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Game of Regulations

 

Game of Regulations

How regulations are defining the game in the payments industry

Regulations seem to connote something unpleasant. I remember the one time I played football, and when the referee wasn’t paying attention, a member of the opposing team kicked me in the shin. I looked to the referee to cry ‘foul’ and when that didn’t happen I yelled at the referee saying, “You weren’t even looking”. Guess what. I got shown the yellow card. Fuming, I attacked him saying “That’s just plain unfair”. That’s when I got shown the red card. In that moment, I truly believed that the referee knew nothing and only the players actually playing had the correct view of things.

I stand corrected today. Had that referee not been there to check my temper, the playground would have erupted in a scene with a lot of punches and black eyes. The fact that any game, any serious game, needs a referee cannot be denied.

Perhaps that is why the payments industry is one of the verticals in banking that is constantly coming up with new regulatory initiatives. Payments being a commodity, the rules of the game are forever evolving. Regulations within the industry mainly focus on four key areas:

  • Improving customer convenience
  • Enhancing the transparency and security of payments
  • Increasing fraud protection
  • Boosting innovation

Emerging homogeneity in regional games

Different geographies have differing priorities depending on the state of evolution of their market economies. For instance in North America and Europe, markets that have achieved much sophistication, most new payment initiatives focus on transparency, improving customer convenience and increasing competition. APAC on the other hand, continues to have a large number of unbanked households and thus the agenda there is to bring in new participants into the financial system and focus on standardization of payments. In Africa, the regulatory landscape in the payments industry is still emerging as the market is quite fragmented and diverse.

Despite regional peculiarities, an increase in the overlap of initiatives is being witnessed across the globe. This often places the payment services providers at a crossroads. Which regulation should they concentrate their budgets on? The best combat strategy for them is to weigh and measure each new regulation in any particular market so that they can better equip themselves for similar regulations in other countries. For instance, the Dodd-Frank Act 1073 (Reg E) finds resonance with two European regulations – the European Markets Infrastructure Regulations (EMIR) and EU Financial Transactions Tax.

Regulations similar to the U.S. Foreign Account Tax Compliance Act (FATCA) can be expected to be introduced in Europe. FATCA is likely to have an effect on the payment product offerings that banks bring to market as they will need to improve their processes and systems to know their customers better.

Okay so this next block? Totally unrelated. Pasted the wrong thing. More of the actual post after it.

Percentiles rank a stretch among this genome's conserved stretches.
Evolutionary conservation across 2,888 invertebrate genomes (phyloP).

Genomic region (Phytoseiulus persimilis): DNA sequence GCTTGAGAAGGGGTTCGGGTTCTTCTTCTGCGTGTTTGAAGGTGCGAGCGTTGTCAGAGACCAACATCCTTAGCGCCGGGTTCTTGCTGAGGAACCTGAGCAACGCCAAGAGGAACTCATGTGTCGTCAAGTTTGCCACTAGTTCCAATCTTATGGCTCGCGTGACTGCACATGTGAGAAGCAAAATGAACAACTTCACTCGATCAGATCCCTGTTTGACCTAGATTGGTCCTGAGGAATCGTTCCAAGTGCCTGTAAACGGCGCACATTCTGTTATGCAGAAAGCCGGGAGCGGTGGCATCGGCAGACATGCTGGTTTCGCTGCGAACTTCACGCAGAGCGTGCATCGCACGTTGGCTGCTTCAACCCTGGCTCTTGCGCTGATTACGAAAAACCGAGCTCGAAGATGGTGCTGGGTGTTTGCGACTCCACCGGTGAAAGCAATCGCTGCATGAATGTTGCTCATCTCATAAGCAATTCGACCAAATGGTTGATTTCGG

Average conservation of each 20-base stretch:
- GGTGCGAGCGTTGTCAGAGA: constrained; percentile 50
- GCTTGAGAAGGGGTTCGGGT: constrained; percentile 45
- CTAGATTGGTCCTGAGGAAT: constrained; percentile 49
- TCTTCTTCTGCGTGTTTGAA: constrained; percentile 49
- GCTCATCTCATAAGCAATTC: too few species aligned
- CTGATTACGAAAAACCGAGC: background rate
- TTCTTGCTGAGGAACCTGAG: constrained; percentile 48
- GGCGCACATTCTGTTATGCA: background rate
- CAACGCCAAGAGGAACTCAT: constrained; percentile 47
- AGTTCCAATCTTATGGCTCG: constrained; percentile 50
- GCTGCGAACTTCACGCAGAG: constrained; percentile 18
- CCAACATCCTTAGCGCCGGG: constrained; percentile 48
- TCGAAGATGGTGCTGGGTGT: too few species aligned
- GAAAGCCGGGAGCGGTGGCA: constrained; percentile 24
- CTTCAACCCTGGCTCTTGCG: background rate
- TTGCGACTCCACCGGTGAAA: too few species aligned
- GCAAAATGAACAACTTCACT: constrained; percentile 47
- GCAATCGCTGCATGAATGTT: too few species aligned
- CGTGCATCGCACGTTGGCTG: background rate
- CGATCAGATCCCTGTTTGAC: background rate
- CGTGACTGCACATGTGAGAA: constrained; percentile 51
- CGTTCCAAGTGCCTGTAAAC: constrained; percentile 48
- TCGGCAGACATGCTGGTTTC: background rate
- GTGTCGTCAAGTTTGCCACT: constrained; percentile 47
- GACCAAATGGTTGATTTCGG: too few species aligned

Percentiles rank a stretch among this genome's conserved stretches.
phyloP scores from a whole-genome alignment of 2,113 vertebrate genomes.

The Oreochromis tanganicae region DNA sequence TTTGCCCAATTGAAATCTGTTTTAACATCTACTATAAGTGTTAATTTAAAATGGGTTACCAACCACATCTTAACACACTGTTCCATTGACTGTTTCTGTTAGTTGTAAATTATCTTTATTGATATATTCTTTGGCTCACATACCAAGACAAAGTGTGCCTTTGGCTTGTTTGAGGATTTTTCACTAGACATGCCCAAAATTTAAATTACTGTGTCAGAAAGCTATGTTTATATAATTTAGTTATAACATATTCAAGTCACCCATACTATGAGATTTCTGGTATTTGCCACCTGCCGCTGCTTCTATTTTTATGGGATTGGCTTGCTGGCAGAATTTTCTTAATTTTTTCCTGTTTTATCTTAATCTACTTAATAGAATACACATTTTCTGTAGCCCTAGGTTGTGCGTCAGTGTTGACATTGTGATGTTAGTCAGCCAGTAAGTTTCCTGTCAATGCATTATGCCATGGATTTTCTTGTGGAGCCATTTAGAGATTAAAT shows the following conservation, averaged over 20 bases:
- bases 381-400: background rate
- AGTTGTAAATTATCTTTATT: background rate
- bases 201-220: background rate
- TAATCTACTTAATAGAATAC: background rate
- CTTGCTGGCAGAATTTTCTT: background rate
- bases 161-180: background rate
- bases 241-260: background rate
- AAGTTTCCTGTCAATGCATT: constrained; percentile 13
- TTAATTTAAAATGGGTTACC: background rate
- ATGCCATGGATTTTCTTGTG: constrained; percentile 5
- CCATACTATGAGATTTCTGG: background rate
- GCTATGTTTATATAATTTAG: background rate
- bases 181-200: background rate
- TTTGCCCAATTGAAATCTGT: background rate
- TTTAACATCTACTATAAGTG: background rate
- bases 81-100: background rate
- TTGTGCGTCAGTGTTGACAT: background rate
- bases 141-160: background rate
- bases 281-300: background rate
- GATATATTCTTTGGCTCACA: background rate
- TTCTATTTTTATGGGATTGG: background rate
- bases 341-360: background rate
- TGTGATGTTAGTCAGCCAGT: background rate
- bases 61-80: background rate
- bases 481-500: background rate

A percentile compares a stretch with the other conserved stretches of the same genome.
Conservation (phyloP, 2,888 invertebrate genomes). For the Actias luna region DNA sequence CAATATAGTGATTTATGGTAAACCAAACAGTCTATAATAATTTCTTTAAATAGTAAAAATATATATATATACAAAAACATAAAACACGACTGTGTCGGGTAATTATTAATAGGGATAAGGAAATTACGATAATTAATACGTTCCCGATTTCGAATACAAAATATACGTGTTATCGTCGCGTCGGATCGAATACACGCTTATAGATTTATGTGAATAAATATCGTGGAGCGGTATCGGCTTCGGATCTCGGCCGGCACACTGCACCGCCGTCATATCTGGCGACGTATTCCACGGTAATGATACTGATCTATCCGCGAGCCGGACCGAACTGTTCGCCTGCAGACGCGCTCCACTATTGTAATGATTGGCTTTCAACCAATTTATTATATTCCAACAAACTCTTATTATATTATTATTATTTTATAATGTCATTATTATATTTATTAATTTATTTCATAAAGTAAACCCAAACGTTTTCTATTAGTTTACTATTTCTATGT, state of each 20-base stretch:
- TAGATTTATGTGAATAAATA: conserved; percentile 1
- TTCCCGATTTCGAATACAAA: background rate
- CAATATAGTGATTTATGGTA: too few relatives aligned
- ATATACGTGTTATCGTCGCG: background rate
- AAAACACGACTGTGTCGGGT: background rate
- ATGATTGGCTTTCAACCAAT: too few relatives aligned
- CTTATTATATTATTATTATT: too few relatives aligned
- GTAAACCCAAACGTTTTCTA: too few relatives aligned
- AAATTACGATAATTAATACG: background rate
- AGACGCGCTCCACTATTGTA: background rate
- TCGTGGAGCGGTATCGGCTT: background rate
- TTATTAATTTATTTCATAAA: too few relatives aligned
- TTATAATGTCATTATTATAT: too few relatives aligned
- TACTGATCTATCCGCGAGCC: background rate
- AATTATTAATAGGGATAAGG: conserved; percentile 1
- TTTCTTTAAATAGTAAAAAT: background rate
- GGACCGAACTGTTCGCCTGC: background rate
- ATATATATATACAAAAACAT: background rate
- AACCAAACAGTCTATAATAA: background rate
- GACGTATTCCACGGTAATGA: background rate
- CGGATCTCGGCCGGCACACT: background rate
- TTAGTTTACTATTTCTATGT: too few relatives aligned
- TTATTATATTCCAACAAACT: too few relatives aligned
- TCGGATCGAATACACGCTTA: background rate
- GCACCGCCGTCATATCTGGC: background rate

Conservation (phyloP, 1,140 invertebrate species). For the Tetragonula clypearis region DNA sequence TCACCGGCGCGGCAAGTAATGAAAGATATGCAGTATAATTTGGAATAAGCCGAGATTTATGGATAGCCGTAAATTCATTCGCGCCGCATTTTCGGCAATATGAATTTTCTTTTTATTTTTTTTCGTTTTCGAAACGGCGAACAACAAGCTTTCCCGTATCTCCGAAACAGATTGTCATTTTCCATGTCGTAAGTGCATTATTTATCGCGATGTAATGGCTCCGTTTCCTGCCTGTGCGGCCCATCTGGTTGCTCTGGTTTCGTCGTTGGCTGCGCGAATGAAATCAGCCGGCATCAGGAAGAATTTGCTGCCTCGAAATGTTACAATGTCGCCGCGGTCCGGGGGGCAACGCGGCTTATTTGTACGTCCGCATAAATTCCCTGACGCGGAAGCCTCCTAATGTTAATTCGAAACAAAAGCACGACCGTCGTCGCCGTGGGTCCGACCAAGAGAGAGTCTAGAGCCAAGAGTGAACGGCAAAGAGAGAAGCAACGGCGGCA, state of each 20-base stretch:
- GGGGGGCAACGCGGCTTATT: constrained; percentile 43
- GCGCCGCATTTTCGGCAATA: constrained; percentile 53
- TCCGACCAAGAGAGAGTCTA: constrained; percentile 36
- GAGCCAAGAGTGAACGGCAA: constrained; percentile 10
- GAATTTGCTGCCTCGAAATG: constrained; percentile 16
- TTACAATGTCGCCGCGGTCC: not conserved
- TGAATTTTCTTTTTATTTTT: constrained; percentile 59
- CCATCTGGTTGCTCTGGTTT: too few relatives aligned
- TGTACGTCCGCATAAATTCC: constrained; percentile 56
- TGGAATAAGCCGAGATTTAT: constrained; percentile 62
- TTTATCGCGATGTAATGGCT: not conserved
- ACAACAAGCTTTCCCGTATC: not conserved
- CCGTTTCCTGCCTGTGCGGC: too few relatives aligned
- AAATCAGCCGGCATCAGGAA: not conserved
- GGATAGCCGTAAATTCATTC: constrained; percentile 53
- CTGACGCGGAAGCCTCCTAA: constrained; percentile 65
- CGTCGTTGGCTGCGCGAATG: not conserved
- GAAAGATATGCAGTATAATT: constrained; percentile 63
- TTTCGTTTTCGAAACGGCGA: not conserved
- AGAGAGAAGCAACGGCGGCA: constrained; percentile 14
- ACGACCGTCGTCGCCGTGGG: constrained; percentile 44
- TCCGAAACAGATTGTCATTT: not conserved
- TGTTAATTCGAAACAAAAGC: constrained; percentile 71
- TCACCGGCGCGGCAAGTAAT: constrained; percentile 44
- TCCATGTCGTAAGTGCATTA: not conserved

How Europe is playing the game

Europe continues to be dominated by SEPA. The core objectives of SEPA are to drive innovation and promote competition and essentially to improve the efficiency of cross-border payments. However, as Europe was in a state of flux during 2012 and several countries including Greece, Portugal and Cyprus faced sovereign debt crisis, there have been low levels of SEPA migration. In the absence of 100% compliance by member states, the purpose of SEPA stands defeated. The progress of SEPA migration is thus expected to continue well into 2014.

The European Payments Council has adopted the ISO 20022 message standards for SEPA instruments. As the ISO 20022 framework covers all domains of the financial industry including payments, cards, trade services, FX and securities, several central banks across the world have begun to define strategies to migrate their RTGS platforms to the ISO 20022 message formats.

With an aim to make bank accounts more accessible to its European citizens, the European Commission, in May 2013, published a proposal – the European Current Account Switching Service. Its objective is to allow customers across the European Union to access bank account services readily, compare payment account fees and establish a simply process for customers to switch their bank accounts. As a related initiative, UK has introduced the current account switching facility to consumers.

It’s all the same game really

As is evident, many initiatives have a global relevance and even if they are implemented in a particular country, they are set to have an impact on markets beyond their borders. Banks and financial institutions realize that the entire world of payments is interconnected. It is thus best for them to consider regulations in a holistic way as most of them overlap geographically and tend to have a cascading effect.

So whether you call it football, soccer or rugby, or whether you have a referee, an umpire or a regulator to keep it going, it’s all the same game really. Just like payments. 

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Date Modified: 

Sunday, June 15, 2014
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